While oxygen may give us life, it constantly eats away at modern living.

Picture your commute to work or school, to a store or the gym. You may drive a car or take public transit. Your route may take you over a river by bridge or by train. Maybe your phone rings along the way; it’s your friend asking for a pick-up from the airport later.

These activities, along with countless others in which we routinely engage, rely on the strength and resilience of metals, which play indispensable roles in sectors from automotive and engineering to health care and communications. The problem: when most metals meet oxygen – be it the oxygen in the air or in the molecules that comprise water – they grow unstable and break down.

With $24 million in newly announced support from Canada’s New Frontiers in Research Fund, Queen’s chemistry researcher Cathleen Crudden is poised to revolutionize industries worldwide with unique molecular coatings designed to significantly extend the lifespan of vital metals. These advances could not only improve our daily lives, but they could also save society billions in infrastructure and manufacturing costs.

Molecular science. Momentous effect.

 

Together with her multidisciplinary team of international researchers and industry collaborators, Dr. Crudden is developing a fundamentally new approach for protecting metal surfaces. Building on her prior discovery that a certain class of organic molecules can form bonds with a wide range of metals, the group is exploring and developing a carbon-on-metal coating that could slow or halt corrosion and degradation caused by oxygen, changes in pH, and heat.

"Worldwide, countries spend, on average, over three per cent of their GDP each year on corrosion maintenance. Annually, Canada spends around $66 billion across sectors," says Dr. Crudden, professor and Canada Research Chair in Metal Organic Chemistry. "With new strategies, like the innovative coatings we are developing, we could save governments, taxpayers, and industries up to 25 per cent of this cost. We are very excited about the potential this work holds, and grateful for this significant support from the New Frontiers in Research Fund: Transformation Stream."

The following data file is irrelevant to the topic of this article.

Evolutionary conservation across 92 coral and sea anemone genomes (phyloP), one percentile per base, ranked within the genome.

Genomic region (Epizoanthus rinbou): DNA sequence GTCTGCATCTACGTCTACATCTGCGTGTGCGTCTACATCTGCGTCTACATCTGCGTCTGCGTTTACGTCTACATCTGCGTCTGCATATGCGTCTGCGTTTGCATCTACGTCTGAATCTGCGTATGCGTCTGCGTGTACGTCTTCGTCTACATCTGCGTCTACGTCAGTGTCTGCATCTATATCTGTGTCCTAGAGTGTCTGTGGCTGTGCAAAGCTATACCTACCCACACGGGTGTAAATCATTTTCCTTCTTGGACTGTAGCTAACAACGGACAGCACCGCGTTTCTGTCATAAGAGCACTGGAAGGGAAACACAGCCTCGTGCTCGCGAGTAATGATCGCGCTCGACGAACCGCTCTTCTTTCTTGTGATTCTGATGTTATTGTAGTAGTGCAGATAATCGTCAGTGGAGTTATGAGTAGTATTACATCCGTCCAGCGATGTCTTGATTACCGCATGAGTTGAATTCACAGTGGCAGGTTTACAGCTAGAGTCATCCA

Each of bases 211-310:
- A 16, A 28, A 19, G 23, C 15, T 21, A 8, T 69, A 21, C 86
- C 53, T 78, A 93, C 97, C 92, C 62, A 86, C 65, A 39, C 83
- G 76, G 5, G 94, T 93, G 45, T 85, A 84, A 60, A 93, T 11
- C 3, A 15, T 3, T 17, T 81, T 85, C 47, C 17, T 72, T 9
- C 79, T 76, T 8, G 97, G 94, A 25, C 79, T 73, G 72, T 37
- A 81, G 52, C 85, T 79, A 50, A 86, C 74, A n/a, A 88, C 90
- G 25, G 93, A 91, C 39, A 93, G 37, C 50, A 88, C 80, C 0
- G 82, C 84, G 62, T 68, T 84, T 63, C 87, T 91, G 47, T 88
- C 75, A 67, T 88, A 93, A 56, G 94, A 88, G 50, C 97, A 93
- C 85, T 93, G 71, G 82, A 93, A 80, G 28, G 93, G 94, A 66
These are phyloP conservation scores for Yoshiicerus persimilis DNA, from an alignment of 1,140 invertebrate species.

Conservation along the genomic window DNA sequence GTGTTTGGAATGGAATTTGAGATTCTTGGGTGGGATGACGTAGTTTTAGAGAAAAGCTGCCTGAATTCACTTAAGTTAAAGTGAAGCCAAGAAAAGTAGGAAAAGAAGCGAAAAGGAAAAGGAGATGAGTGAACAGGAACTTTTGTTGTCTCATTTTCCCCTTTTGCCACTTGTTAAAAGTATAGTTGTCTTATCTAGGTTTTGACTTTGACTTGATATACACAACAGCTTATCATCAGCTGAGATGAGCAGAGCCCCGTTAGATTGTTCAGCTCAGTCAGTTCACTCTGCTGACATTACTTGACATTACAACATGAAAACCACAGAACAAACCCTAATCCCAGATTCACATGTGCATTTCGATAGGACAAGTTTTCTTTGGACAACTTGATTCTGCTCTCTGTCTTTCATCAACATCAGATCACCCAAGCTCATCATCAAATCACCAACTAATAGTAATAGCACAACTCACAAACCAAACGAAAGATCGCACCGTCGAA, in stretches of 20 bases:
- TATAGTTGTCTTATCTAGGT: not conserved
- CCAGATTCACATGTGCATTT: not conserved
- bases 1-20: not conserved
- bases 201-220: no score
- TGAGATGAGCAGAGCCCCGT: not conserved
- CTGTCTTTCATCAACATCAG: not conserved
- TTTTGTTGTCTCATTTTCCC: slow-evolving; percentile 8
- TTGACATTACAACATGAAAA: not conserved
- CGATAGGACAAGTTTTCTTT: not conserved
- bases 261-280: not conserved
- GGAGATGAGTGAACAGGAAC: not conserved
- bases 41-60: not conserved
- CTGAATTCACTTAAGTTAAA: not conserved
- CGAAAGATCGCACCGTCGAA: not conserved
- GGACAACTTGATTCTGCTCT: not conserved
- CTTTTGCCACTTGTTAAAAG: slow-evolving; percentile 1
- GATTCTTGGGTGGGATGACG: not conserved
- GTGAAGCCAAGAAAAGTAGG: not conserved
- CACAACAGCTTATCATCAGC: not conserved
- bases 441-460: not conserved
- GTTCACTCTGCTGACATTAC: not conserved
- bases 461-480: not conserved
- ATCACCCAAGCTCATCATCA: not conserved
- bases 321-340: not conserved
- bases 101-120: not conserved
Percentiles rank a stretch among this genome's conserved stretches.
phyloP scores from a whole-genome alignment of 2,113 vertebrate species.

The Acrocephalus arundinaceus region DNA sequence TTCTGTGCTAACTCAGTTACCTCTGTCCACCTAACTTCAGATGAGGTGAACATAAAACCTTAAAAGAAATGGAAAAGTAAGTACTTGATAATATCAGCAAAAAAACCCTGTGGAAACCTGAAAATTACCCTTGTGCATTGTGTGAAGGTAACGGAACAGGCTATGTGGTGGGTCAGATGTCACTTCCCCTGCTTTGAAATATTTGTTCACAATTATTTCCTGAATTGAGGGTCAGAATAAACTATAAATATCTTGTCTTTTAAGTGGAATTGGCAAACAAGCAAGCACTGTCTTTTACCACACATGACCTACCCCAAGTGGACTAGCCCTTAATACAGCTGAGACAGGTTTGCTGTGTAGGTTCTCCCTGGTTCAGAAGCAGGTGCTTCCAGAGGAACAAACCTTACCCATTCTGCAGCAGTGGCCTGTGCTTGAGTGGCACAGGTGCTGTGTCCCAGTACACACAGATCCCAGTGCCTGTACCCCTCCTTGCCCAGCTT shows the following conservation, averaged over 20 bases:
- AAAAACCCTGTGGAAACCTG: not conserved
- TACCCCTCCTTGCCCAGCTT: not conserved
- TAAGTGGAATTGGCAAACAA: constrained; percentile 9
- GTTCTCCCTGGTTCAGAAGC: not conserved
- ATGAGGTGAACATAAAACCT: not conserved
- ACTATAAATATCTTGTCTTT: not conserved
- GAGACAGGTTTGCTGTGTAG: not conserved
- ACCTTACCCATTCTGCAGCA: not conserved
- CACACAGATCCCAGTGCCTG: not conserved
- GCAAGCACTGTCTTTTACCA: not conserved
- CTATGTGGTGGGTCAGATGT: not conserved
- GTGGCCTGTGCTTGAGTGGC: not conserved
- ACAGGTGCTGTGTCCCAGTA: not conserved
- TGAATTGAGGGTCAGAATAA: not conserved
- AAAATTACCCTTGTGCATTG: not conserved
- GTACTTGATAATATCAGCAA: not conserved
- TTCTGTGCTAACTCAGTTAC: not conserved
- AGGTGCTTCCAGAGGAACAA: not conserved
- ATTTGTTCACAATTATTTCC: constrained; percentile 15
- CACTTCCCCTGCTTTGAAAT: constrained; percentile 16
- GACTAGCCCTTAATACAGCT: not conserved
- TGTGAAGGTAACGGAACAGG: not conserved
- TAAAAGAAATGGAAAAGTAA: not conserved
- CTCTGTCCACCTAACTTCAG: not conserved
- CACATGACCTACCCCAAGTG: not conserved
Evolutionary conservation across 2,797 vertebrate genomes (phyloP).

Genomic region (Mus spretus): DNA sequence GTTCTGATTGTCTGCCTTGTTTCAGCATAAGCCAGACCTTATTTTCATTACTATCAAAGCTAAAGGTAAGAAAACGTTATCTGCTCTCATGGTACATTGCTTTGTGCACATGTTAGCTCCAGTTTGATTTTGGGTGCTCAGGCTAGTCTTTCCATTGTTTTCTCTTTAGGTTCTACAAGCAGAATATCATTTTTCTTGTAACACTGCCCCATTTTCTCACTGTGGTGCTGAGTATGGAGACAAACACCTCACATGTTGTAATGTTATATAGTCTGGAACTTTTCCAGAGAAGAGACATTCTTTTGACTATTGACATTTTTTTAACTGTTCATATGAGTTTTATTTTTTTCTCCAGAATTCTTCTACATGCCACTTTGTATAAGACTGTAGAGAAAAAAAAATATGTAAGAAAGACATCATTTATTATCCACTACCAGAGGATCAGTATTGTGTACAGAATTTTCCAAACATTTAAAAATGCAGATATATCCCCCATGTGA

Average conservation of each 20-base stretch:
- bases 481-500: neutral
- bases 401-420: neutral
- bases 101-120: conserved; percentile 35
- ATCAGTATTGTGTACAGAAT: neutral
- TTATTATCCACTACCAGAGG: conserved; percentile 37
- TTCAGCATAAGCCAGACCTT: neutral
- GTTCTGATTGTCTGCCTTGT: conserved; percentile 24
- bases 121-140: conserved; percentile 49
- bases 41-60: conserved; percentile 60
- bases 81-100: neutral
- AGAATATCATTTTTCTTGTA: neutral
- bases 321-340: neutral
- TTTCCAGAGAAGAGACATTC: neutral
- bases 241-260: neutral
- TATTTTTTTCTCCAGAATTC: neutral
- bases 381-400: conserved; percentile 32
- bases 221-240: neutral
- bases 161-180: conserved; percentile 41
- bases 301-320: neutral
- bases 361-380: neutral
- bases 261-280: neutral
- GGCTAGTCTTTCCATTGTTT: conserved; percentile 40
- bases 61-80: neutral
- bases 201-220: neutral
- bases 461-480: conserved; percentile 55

These coatings could prevent metals in microchips from breaking down, leading to greater longevity for our computers, phones, and other devices. They could also guard against automobile rust, improve aerospace design, and even be used on a nanoscale, improving targeted chemotherapy and radiation therapy, and refining medical imaging.

The technology’s potential to improve cancer care is promising, as it could enable new advances to nanomedical precision cancer treatments that could impact the health and wellbeing of one-in-two Canadians who will develop the disease in their lifetimes.

High-risk. High-reward.

The New Frontiers in Research Fund: Transformation Stream grant awarded to Dr. Crudden and her team is one of only seven grants of up to $24 million announced by the federal government earlier this morning. Distributed to recipients over a six-year span, the funding is designed to support large-scale projects involving high-risk, high-reward, interdisciplinary research. This is the first time New Frontiers in Research Grants: Transformation Stream have been awarded.

"I am beyond proud of the Canadian institutions and researchers who think outside disciplines and borders to tackle major challenges," says The Honourable François-Philippe Champagne, Minister of Innovation, Science and Industry. "These programs are a catalyst for amplifying new voices, insights and discoveries that will answer communities’ needs, elevate our innovation hub and shape Canada’s prosperity for years to come. Congratulations to all recipients!"